Things are also bound to get ugly when we discuss things like copyright infringement and hint at plagiarism. Those are things that go to the integrity of the author, not just the quality of the writing. Integrity is personal, in my book.

We're also talking over each other at certain points. For instance, regarding the links to Twilight. It cannot be disputed that this was a fan fic with the character names formerly Bella and Edward, there's a tie to Twilight. What can and should be disputed is whether or not the Grey trilogy is a carbon copy of the Twilight series; that's an opinion that's subject to debate.

All of the WTFery about the attention the book is receiving is inevitable. Frankly, I feel the same way when someone like Oprah plucks a book off the shelf and millions of people buy for that fact alone. But that's just the nature of the beast and the industry. That kind of attention has brought me enough books that I truly enjoyed (ie. Harry Potter), for me to forgive it when it's pimping something I feel isn't worthy of the media machinations.

I feel like 50 is getting attention for the wrong reasons; it's not a force for the corruption of the female mind (a la Dr. Drew) nor is it some aberration of romantic/erotic fiction that totally disrespects real BDSM relationship. I'd be here all day if I listed all of the gross overstatements of its vices and virtues. I thought it was fantastic, it's one of my favorite romances for the time being, but it's not the best thing I've ever read in my entire life. But hey, maybe it feels that way to some readers who haven't read anything like it before. Everything is the best thing ever until the next best thing ever.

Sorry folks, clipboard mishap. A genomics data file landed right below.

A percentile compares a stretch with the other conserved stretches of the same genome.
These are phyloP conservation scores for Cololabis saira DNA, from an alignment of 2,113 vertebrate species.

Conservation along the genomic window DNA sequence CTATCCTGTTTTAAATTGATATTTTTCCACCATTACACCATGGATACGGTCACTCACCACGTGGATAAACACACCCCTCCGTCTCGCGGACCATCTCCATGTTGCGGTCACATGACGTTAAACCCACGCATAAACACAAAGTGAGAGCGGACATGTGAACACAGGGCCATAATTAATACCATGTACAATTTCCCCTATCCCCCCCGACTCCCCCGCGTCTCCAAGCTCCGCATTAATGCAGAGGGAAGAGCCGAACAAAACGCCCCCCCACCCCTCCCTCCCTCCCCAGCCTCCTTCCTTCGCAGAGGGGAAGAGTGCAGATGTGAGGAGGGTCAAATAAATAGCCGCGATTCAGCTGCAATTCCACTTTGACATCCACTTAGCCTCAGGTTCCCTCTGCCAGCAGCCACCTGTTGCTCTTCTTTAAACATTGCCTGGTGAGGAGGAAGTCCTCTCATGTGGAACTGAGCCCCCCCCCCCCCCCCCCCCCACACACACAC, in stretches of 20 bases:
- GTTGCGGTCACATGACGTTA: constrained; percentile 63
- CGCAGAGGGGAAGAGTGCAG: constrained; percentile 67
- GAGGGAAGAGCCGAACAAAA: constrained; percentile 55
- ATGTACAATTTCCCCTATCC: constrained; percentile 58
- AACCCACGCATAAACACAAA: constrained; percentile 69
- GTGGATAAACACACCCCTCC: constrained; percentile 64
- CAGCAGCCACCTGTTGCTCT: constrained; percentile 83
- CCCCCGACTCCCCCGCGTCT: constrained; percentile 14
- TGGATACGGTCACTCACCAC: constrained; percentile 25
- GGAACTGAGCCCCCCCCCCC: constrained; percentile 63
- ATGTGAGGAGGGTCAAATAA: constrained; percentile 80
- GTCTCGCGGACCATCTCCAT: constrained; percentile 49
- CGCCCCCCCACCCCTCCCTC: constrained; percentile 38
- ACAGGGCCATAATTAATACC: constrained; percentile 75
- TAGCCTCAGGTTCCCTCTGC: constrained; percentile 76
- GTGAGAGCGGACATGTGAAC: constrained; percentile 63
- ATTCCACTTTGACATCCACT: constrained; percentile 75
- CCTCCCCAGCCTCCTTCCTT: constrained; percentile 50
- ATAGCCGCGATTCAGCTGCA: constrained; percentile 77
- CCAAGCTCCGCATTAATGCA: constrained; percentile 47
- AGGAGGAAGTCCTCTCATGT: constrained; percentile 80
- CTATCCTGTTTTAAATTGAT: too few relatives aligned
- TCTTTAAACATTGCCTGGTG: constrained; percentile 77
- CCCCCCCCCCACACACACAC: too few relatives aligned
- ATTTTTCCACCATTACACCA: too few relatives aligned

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Linda in sw va



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PostPosted: Fri Mar 16, 2012 11:11 am    Post subject: Reply with quote

mirole wrote:


I just cannot imagine going and express such condescending negative opinions about a book that I have not read or of which I have read only a sample chapter. Yet a lot of posts there start with "I have not read the book and am not going to...".
I agree that you can judge the writing style based on a sample and if you don't like the style or find it poor, that's fine. Still, the sample or just reading others' reviews is not enough to judge the book as a whole. E.g., b]


I've noticed that the most vocal critics haven't actually read the book or only a small sample. They've formed an opinion on what they've heard others say happens in the book. Honestly if I had read some of the negative reviews of this book ahead of time I might never had picked it up and would have completely missed out. I agree that Dr. Drew probably drew more women to Fifty Shades of Gray than away form it.

Linda
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Yulie